Possible SRP traffic meltdown

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Thursday, May 29, 2014

MY COLUMN about SM Prime Holding Inc.’s push for the Cebu City Government to prepare for the impact of the opening of SM Seaside City on the traffic situation at the South Road Properties (“SRP Traffic and Master Plan,” May 27 2014) invited a reaction from a reader who sent an email that unfortunately didn’t have his or her name in it.

But I find his warning of a possible traffic meltdown at the SRP once its locators start operation quite interesting.

“From the very beginning, the planners of the SRP concentrated on maximizing its salable area and had little thoughts on a sustainable traffic plan.


“(The portion of the Cebu South Coastal Road that passes the SRP) has only six lanes crossing it from north to south. This tapers off to four lanes at the Talisay side.

“There has been no provision for road-widening as the City sold the huge north area of the SRP to SM and partnered with Filinvest in developing some lots at the south side.

The City cannot expropriate these lots should there be a traffic apocalypse which is waiting to happen.

“In sharp contrast, the Cebu North Reclamation Area has 20 lanes that cross it from
North to South (count them)! The Mandaue Reclamation Area has eight lanes from north to south with another four lanes passing by the North Bus Terminal for a total of 12 lanes.

“To add to a future traffic meltdown, SRP has only three access roads: at the Compania Maritima area, in Barangay Mambaling and from Talisay City. In comparison, the Cebu Business Park has five! And it is only 50 hectares in size against the 300-hectare land area of the SRP.

“SM Seaside City and the other locators have a huge headache in the offing.”

I understand the worry of the letter-sender. Even now, whenever an accident happens at the SRP portion of the coastal road, traffic becomes a nightmare. Traffic gridlocks also appeared when the Iglesia ni Cristo held an activity at the SRP.

I hope City Hall people are reading this.


My other column titled “Automating Voter Registration” (May 9, 2014) wherein I mentioned in passing my failure to receive my ID card years after I applied for it at the Social Security System (SSS) office, also generated a response from Marissu G. Bugante, Vice President for Public Affairs and Special Events Division.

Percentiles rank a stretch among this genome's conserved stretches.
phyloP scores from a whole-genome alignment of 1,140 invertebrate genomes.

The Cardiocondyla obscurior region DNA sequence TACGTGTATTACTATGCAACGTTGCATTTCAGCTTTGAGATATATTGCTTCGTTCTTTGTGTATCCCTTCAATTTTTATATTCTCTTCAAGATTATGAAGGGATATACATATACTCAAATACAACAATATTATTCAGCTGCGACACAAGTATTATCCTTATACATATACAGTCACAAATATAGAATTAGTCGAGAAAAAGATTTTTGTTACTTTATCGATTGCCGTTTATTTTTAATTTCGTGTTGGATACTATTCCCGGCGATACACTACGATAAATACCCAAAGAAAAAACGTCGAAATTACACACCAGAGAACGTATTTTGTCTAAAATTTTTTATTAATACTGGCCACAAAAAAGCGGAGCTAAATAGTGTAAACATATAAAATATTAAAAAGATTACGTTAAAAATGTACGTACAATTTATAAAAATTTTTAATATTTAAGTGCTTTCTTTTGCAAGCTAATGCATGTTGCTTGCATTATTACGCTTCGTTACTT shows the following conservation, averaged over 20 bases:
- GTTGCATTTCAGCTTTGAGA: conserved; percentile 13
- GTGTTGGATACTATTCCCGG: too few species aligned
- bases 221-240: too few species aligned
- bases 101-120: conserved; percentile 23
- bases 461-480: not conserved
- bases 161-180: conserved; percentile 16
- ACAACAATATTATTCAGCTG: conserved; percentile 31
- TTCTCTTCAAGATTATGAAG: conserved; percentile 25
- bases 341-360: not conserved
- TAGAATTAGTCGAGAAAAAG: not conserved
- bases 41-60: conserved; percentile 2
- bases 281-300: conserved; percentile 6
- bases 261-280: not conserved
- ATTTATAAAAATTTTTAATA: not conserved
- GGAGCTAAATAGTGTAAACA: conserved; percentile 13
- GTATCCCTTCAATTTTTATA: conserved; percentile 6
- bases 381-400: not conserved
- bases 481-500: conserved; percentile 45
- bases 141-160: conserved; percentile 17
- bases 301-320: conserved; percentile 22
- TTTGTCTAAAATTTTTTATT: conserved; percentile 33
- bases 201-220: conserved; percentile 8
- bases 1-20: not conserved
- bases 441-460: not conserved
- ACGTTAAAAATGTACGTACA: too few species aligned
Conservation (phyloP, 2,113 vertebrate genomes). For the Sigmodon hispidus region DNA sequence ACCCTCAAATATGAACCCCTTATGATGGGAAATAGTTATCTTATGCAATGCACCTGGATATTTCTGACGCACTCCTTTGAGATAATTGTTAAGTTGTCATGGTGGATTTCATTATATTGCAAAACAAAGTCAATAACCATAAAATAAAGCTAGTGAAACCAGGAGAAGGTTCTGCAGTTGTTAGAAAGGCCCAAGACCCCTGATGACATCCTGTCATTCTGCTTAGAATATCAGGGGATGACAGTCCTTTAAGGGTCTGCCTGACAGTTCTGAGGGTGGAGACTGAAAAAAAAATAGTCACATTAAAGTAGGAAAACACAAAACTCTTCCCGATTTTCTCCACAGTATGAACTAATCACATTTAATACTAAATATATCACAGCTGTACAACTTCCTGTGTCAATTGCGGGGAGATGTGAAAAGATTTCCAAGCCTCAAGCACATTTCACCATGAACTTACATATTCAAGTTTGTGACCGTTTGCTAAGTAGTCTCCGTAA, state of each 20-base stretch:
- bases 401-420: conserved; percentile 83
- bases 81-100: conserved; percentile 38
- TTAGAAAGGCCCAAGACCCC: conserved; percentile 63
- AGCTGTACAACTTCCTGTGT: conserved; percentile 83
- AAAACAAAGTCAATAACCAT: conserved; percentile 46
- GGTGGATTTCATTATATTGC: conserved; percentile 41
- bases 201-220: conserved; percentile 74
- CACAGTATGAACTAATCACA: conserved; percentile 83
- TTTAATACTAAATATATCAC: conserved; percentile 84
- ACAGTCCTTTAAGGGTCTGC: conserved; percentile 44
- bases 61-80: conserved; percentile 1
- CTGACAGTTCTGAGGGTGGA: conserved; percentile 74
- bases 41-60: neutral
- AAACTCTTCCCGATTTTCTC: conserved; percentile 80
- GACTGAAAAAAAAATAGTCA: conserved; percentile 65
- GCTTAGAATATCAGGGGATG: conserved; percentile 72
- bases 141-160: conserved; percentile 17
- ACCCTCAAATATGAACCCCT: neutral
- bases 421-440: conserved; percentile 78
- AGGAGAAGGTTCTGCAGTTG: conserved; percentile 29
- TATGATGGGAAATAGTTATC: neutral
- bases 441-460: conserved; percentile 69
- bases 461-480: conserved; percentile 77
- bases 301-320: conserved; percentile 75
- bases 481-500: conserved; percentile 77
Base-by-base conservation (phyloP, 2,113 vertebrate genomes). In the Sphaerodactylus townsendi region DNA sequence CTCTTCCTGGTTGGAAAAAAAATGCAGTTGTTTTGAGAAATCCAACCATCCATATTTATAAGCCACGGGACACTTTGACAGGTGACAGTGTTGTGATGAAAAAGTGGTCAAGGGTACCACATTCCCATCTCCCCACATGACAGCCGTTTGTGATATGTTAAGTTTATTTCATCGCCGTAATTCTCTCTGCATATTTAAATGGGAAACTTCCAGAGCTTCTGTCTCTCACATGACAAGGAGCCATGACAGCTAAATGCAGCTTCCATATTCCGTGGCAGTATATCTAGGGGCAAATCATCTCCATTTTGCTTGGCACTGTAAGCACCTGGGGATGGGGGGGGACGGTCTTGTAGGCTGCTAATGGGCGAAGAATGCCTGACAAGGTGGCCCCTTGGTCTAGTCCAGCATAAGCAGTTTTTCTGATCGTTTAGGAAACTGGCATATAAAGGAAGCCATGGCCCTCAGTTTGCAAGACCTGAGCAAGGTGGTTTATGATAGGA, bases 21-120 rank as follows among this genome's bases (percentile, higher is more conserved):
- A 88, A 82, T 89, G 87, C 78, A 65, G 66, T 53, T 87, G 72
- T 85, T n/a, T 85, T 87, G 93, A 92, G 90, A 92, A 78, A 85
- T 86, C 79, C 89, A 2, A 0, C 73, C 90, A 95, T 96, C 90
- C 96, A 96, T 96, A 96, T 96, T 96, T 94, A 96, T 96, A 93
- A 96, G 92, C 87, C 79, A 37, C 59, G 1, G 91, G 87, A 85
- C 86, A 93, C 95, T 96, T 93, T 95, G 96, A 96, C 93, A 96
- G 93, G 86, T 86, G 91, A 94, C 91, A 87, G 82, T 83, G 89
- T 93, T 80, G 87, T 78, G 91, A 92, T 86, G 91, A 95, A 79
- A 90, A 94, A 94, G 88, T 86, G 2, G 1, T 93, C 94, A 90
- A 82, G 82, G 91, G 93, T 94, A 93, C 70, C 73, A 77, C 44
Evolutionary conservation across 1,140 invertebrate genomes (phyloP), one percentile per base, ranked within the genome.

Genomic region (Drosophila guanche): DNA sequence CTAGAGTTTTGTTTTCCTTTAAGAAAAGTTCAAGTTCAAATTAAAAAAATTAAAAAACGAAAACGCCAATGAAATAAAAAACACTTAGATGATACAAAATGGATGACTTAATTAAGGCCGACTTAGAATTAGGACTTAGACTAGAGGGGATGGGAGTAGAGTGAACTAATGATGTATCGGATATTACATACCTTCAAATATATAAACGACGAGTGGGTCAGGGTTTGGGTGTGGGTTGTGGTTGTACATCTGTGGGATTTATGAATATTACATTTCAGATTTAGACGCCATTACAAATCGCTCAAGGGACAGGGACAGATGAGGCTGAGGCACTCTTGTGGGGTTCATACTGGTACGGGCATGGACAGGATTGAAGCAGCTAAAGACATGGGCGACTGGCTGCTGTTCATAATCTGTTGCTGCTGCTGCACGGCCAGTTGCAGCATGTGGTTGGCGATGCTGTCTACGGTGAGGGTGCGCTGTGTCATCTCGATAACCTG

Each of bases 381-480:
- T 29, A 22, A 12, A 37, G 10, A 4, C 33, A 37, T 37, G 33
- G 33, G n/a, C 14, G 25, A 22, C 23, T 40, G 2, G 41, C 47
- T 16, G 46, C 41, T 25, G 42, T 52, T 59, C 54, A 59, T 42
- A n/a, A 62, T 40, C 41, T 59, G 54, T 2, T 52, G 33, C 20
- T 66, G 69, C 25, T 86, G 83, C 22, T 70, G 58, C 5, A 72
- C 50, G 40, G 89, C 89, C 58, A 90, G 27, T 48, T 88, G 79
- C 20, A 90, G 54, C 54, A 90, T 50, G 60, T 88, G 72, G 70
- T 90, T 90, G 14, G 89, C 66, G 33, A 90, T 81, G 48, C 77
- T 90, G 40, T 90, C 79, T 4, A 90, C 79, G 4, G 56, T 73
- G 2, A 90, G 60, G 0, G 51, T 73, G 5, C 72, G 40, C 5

I appreciate the prompt reaction from the SSS people, although there is still a need to reconcile some of the points in that letter with details of my ID application.

Pending its resolution, I would tackle the other enlightening aspects of the letter:

“For other SSS members who…have been waiting for over two months now for their ID, we encourage them to verify their ID application status with the SSS branch where they had applied for the ID. The phone numbers are listed at the SSS Branch Directory of the SSS Website (www.sss.gov.ph). They can also contact the SSS Call Center (920-6446 to 55) or send an email inquiry to sss_id@sss.gov.ph.

“With regard to the speed of ID issuance, SSS' ID production is far more comprehensive than printing out a plastic card with the member's personal information and photo.

UMID (United Multi-purpose ID) production entails processes such as data capture, fingerprint matching, visual inspections, data verification and smartchip readability checks---which overall takes 10 working days–-before the cards are packaged and mailed to members. These steps aim to prevent multiple card issuances to an individual and ensure the security and quality of the UMID.”

So SSS ID cards can now be sent to the applicant member “10 working days” after these are processed? I’ll check that out when I apply for an UMID card.


Published in the Sun.Star Cebu newspaper on May 30, 2014.


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